In addition to simplifying my computing environment, I also set out to simplify my home office setup. For years, I’d used both a 2012-era Mac Pro (one of the classic aluminum tower systems, which I’d purchased to help with video rendering) and a laptop, and used tools like Synergy (to have a single shared keyboard and mouse across both systems) and Unison (to keep files synchronized across both systems). In reality, though, I didn’t need the Mac Pro as a desktop system; I really needed it more like a server system to which I could offload rendering tasks.

Around the same time I switched back to macOS, I also switched back to a single-computer setup. I no longer use Synergy to share a keyboard and mouse across multiple systems; instead, I have only my 2017 13” MacBook Pro. It uses a USB-C port replicator to connect to an external monitor (the same 34” 21:9 ultra-wide monitor I’d been using previously), external keyboard, external microphone and webcam, and USB-based headset for Zoom meetings. I use a small application named ControlPlane to automatically adjust settings based on whether the laptop is “docked” or not. Plug the laptop in, and it reconfigures itself; unplug it, and it automatically adapts.

The Mac Pro sits off to the side; I’m still working out details on exactly how I’ll utilize it. It’s still running Linux (Fedora, specifically), and will most likely continue to do so; since it isn’t being used as a desktop system I see little value in moving back to macOS on that hardware. It’ll probably take over tasks from an aging Mac mini as well as helping with video rendering tasks, once I figure out the specific details on the best way to make that work.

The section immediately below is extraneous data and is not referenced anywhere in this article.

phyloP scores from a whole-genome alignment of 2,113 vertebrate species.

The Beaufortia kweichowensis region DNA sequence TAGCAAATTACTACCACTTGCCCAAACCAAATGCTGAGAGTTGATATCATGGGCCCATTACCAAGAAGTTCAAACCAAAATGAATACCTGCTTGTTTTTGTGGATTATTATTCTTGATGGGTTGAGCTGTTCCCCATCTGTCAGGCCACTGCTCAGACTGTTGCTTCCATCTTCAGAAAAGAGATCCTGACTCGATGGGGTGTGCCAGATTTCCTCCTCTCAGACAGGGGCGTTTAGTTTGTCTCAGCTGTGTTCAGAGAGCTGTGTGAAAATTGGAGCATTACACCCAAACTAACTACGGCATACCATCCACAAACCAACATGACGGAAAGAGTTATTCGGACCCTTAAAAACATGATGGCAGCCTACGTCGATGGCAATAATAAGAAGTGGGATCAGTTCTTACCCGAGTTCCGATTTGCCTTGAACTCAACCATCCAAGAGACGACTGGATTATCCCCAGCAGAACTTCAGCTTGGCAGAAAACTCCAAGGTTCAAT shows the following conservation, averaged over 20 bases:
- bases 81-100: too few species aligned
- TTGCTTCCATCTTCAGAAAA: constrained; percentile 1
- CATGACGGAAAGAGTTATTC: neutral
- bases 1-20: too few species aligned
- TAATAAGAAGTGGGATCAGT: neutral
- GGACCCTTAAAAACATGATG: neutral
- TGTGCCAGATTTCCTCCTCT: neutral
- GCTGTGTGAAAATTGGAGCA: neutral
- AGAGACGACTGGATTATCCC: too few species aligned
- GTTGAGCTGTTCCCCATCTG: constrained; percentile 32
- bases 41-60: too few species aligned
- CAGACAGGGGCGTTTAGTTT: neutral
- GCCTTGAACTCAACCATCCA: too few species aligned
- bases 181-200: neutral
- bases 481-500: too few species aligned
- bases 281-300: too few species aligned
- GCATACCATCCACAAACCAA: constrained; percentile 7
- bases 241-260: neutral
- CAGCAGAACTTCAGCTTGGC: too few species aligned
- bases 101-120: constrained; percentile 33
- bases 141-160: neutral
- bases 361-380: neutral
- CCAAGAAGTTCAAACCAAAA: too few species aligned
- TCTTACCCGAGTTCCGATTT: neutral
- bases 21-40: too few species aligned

My Lab Resources

Making mention of the aging Mac mini naturally leads me into the last area, my lab resources. This effort actually started a few years ago when I moved into my current home. Prior to that, I ran a full-fledged home lab: eight dual-socket Dell servers as hypervisors (a mix of KVM and ESXi), 10Gb and 40Gb Ethernet with multiple VLANs, multiple VMs running for a variety of purposes. When I moved into the current house, though, I did away with all of it except the Mac mini and an Apple Time Capsule. Moving “up the stack” to focus on things like Linux containers and Kubernetes meant there wasn’t as much value in running all this hardware, and why spend time managing all that complexity if I didn’t really need to?

Instead, I started leveraging ephemeral instances in AWS for everything I needed when it came to “lab resources.” Over the last few years, I’ve used that approach to strengthen and expand my skills around infrastructure-as-code. My current approach leverages Pulumi to manage a base set of AWS resources in multiple regions. Additional capacity is spun up on-demand, and shut down when it’s no longer actively needed. Since it’s almost exclusively Kubernetes I’m using, I leverage kubeadm and Cluster API to create and destroy Kubernetes clusters as needed. Yes, there are some limitations, but for the most part this arrangement has worked reasonably well.

Anyone else undertaken a similar journey? I’d be interested to hear from you, and perhaps learn of some additional ways I may be able to simplify and eliminate unnecessary complexity. Feel free to reach out to me on Twitter, or drop me an e-mail (my e-mail address isn’t hard to find, to be honest). Thanks!